Understanding One-Arm Dumbbell Rows: Stretch-Position Exercise for Midback

One-Arm Dumbbell Rows

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Theone-arm dumbbell row is a stretch-position exercise for the midback. While it may appear that you get peak contraction at the top of the range of motion, most trainees don't achieve complete contraction due to torso roll. As you pull up, your torso rolls away from the dumbbell, which prevents peak contraction in your midback.

Two-arm midback movements performed with your arms slightly wider than shoulder width are best for hitting the midback's contracted position; for example, bent-arm bent-over laterals. This exercise allows you to squeeze your scapulae together at the top of the range of motion, which is a prerequisite for midback contraction. Although your hands do come together at the bottom of bent-arm bent-over laterals, achieving the complete stretch position for the mid- back, because you're much weaker in the contracted position, you're forced to use a weight that you can take to the top, and that weight is going to be too light to force activation of the myotatic reflex. In addition, you should keep a constant bend at your elbows throughout the movement, which also prevents you from reaching the stretch position. So you now have one-arm dumb-bell rows for hitting the stretch position and bent-arm bent-over laterals for the contracted position.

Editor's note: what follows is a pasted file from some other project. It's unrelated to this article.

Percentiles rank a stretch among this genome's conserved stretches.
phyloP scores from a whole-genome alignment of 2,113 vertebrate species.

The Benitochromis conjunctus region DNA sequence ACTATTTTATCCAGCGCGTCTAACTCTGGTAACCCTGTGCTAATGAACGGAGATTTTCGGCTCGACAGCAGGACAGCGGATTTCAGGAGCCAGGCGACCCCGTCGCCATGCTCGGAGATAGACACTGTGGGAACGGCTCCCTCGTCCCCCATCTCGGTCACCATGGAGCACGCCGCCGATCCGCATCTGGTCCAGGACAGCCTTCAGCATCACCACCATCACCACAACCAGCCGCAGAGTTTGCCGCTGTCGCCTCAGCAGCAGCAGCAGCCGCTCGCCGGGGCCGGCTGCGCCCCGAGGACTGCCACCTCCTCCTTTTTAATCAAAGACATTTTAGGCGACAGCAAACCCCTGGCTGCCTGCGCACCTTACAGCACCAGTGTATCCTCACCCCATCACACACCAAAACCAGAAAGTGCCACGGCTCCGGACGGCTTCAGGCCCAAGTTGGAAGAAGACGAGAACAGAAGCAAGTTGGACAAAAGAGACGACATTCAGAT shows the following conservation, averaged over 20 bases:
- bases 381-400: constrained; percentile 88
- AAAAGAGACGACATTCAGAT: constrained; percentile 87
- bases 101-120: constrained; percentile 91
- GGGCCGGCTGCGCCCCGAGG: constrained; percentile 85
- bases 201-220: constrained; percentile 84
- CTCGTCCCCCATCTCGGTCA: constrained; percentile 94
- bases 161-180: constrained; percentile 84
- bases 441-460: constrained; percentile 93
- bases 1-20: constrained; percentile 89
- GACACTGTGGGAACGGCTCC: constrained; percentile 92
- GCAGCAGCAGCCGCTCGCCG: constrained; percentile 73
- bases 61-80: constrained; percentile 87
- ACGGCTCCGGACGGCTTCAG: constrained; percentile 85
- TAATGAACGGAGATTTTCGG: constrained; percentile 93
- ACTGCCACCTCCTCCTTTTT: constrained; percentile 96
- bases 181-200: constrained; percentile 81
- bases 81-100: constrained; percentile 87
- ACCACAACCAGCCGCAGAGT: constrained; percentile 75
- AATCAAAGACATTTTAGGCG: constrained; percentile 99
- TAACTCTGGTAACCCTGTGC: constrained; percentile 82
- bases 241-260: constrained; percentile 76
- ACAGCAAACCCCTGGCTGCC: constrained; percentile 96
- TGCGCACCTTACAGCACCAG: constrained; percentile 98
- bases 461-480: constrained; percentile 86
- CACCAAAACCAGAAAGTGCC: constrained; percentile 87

As for midback midrange movements, you should be pulling from overhead to hit this position, and your arms should travel slightly back to get some scapulae movement. Behind-the-neck pulldowns fit those specifications. With this exercise you get synergy from your biceps and lats, and if you concentrate on a scapulae squeeze at the bottom, you'll really feel every rep in your midback.

The behind-the-neck pulldowns involve synergy from your biceps and lats and give your midback a thorough heavy-weight hit. Then the one-arm dumbbell rows allow you to activate the myotatic reflex and prime your midback for maximum fiber recruitment. The bent- arm bent-over laterals let you squeeze your midback in the contracted position so you can fire the reserve muscle fibers that were called into action during the dumbbell rows. This is a very efficient and effective routine for building mid- back thickness.

Here are a few more observations concerning the one-arm dumbbell row:

Your working arm should travel straight up and down, not down and forward. This vertical pulling helps keep the midback muscles engaged. Many so-called experts say to let the dumbbell travel forward as you lower it in order to stretch the lats, but remember, you're not working your lats, you're working your midback.

Speaking of lats, don't keep your arms close to your sides during one-arm dumbbell rows, or you'll force your lats to be the prime movers, as they are in undergrip barbell rows. Your upper arm should angle away from your torso as you pull the dumbbell up. This focuses the stress on the mid-back.





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